Investors are pricing in substantial easing by global central banks to offset tighter conditions in the credit markets. We expect volatility to remain elevated given uncertainty about how to estimate the impact of COVID-19, questions about the effectiveness of policy responses, and moderating economic growth coming into this year.
Reports of an outbreak of COVID-19 jolted markets, deflating elevated valuations and prompting a “risk off” trade. While policy makers have promised accommodation, we expect continued volatility as many uncertainties remain.
Economic data out of China where the virus emerged gave investors a look at the severe impact of a strong public health response to a new and contagious illness. Some economists are expecting little to no growth for the next two quarters there, reducing global growth expectations. The Organization for Economic Cooperation and Development (OECD) warned that it expected global growth to fall to 2.4 percent (from its earlier estimate of 2.9 percent) in 2020 while a “longer-lasting and more intensive coronavirus outbreak” could halve expected growth to only 1.5 percent. While the US is not among the most vulnerable economies, the margin of error is slim; 2020 growth was projected to be less than 2 percent before factoring in COVID-19. With high corporate leverage and modest growth expectations to begin with, we expect continued volatility and, potentially, higher risk of a recession.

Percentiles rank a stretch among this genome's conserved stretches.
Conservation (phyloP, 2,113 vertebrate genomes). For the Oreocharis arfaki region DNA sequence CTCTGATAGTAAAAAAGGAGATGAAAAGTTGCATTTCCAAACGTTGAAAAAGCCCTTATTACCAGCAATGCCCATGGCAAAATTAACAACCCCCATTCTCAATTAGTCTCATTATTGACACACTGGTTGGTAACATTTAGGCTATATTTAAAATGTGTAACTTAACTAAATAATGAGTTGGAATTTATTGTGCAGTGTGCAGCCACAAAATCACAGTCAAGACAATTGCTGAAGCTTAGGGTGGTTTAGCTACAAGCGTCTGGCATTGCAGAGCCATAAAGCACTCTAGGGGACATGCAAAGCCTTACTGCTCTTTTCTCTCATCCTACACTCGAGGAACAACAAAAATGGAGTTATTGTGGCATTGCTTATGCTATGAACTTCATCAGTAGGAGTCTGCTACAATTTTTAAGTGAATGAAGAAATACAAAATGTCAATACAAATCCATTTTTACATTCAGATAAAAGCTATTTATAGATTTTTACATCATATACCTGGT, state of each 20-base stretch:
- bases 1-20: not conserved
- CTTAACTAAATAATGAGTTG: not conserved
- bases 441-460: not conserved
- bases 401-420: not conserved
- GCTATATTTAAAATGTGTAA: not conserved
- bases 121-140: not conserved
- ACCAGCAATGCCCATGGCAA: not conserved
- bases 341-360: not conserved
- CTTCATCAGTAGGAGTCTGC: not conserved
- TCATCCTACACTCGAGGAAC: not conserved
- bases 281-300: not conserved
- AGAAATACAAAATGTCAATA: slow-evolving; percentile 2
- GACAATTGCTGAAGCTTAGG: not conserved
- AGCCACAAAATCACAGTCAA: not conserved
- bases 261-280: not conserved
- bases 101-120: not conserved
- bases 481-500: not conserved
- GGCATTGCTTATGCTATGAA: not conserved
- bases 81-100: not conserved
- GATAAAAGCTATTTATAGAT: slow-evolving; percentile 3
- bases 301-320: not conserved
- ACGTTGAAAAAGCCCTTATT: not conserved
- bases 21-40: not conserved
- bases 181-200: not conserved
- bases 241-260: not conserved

It now appears that it’s too late for the virus to be contained. That means that we are likely to see a public health response that will pressure the US economy along with activity in the rest of the world. Measures seen elsewhere include restrictions on travel, regional quarantines, and school and work holidays. The most vulnerable industries include travel and leisure, commodities, capital goods producers, and financial services companies. For now, our base case assumes that the US will experience a manageable slowdown that persists through the first half of the year with a recovery that accelerates through the second half. We remain focused on company fundamentals against a backdrop of more stress than we’ve seen for some time. Our team is paying particular attention to companies that entered this event with especially high leverage or funding needs. We don’t think it’s a good time to aggressively take risk, but investors who entered the quarter conservatively positioned may find good opportunities.
While COVID-19 is somewhat of a black swan, it has exposed underlying concerns about the structure and sustainability of supply chains as well as the effectiveness of policy responses. Given tepid global economic momentum at the end of last year, investors are concerned that the margin of error is slim for necessary adjustments. Economists are focused on understanding whether policy actions can set the stage for a V-shaped recovery. If the economy isn’t poised to “make-up” for deferred demand in a couple of quarters, we are likely to see heightened recession concerns. An uptick in corporate defaults is possible in this scenario, with companies with big funding needs most at risk.